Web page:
Book Arts Web
Features links to a large selection of book arts related sites on the web, including educational opportunities, professional organizations, tutorials, reference materials, and galleries with images.
British book trade index (BBTI)
The BRITISH BOOK TRADE INDEX (BBTI) aims to include brief biographical and trade details of all those who worked in the English and Welsh book trades up to 1851.
British Library Flickr account
Includes examples of old and rare books, book layout, printing etc - albums include; Illustrated letters and typography, Book covers, Advertisments, Decorations and designs, Children's book illustration.
Colonization and print in the Americas
An exhibition from University of Pennsylvania Library - A sample of texts showing Colonization in the Americas.
Color printing in the Nineteenth Century
An online version of an exhibition in the Special Collections Exhibition Gallery of the Morris Library, University of Delaware. Includes Intaglio processes, relief processes, Lithography and Nature printing.
Online versions of some early manuscripts, maps, atlases and printed works from the Bodliean's collection.
Digital Watermark & Ornament Catalogue
Study of the watermarks and type ornaments in William Stansby's edition of Ben Jonson's Workes.
English handwriting online 1500-1700
Online course on using original English manuscript sources 1500-1700 in research. Compiled by Cambridge University.
Hand bookbindings: plain and simple to grand and glorious
An online version of exhibition showing book bindings by theme from books in Special Collections in the Princeton University Library. Images of more than 200 bookbindings, with the ability to zoom in and see details.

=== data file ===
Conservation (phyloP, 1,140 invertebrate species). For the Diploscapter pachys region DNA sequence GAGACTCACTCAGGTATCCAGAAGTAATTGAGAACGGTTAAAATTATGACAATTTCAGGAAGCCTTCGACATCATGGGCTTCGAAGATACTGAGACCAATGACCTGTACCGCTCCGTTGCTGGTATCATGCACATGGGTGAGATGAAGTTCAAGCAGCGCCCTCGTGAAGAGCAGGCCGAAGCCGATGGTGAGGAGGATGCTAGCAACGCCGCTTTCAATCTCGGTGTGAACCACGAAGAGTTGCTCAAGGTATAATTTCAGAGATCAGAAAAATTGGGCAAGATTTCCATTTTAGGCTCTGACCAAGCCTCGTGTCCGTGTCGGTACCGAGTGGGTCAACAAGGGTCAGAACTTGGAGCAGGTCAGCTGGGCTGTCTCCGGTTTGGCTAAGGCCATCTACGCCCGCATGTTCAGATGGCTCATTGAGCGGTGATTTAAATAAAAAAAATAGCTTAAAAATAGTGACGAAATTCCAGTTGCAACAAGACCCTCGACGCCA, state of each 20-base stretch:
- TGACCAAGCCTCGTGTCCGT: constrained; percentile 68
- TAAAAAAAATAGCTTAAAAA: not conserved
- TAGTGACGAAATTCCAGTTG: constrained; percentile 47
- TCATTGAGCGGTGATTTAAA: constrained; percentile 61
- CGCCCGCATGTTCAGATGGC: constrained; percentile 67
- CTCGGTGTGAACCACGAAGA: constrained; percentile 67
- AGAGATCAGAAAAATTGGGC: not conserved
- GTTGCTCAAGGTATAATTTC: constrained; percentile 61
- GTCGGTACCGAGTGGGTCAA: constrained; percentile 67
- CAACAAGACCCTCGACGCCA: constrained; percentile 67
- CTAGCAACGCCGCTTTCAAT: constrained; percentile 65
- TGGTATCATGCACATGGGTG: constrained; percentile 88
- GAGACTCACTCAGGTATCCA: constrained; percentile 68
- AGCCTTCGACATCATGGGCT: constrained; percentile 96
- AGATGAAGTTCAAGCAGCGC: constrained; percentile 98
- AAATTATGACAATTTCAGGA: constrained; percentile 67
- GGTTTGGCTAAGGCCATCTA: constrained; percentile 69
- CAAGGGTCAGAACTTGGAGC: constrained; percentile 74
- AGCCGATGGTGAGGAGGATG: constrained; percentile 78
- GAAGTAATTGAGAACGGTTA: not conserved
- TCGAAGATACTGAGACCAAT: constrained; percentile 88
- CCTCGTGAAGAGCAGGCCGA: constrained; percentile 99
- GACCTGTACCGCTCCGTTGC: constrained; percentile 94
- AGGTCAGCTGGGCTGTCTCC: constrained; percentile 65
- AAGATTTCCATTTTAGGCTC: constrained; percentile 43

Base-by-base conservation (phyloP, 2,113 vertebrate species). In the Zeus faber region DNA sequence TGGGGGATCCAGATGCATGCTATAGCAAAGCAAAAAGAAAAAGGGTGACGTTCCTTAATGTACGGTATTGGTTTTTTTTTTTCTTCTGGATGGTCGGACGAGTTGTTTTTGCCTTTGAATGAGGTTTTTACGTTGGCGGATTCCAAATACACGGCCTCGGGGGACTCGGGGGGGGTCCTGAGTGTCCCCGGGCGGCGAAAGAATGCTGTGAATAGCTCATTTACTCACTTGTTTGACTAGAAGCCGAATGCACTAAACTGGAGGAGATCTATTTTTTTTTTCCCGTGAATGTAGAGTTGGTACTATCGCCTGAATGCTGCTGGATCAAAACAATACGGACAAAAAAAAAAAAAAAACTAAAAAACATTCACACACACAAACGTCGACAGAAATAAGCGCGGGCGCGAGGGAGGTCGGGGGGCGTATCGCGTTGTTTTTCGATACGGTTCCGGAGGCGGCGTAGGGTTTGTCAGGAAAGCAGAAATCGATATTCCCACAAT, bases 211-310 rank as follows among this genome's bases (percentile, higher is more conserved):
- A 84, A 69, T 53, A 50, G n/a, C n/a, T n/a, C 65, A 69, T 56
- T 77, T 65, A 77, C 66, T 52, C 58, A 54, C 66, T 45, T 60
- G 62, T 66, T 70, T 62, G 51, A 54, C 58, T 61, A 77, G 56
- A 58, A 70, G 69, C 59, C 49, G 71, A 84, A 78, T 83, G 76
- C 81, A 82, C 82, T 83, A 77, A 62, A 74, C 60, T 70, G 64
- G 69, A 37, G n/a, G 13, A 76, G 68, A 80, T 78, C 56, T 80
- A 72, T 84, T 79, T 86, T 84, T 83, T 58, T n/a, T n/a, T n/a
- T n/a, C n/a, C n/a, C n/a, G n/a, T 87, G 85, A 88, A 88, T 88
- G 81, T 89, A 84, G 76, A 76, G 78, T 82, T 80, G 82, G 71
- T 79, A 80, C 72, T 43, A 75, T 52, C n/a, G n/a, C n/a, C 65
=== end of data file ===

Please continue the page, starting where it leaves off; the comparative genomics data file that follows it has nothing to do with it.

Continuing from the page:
handwriting and script
A big collection of links on deciphering older handwriting.
A guide to thousands of typefaces, including a series of questions to determine the name of a typeface.
Karpeles Manuscript Library
Manuscripts are equipped with an interactive tool enabling the user to view the document's transcription.
Oxford bibliographical society
The Oxford Bibliographical Society was founded in 1922 to encourage bibliographical research. They publish, run events and provide grants.
Tips on evaluating websites
Before believing the information given on a web site, or quoting it in your essay or project, think about the following:
- Who is responsible for the page/site?
- Is it a reliable organisation (eg a well known university) or a subject expert?
- Can you trust them?
Accuracy and reliability
- Is the information correct?
- Is the grammar and spelling correct?
- Is it complete, or are they just giving one point of view?
- Do they have their own agenda eg political organisations?
- Is the information fact or opinion?
- Can you tell how up-to-date it is?
- Is it regularly updated?
- You don't want to quote out-of-date information
Audience / relevance
- Is the information of the right level to be quoted in your project? If it is aimed at the general public or school children it might not be!
- Is the site well structured and easy to navigate?
- Are the links from the page up-to-date and valid?
- If it is well designed and maintained then you can feel more confident about the information it provides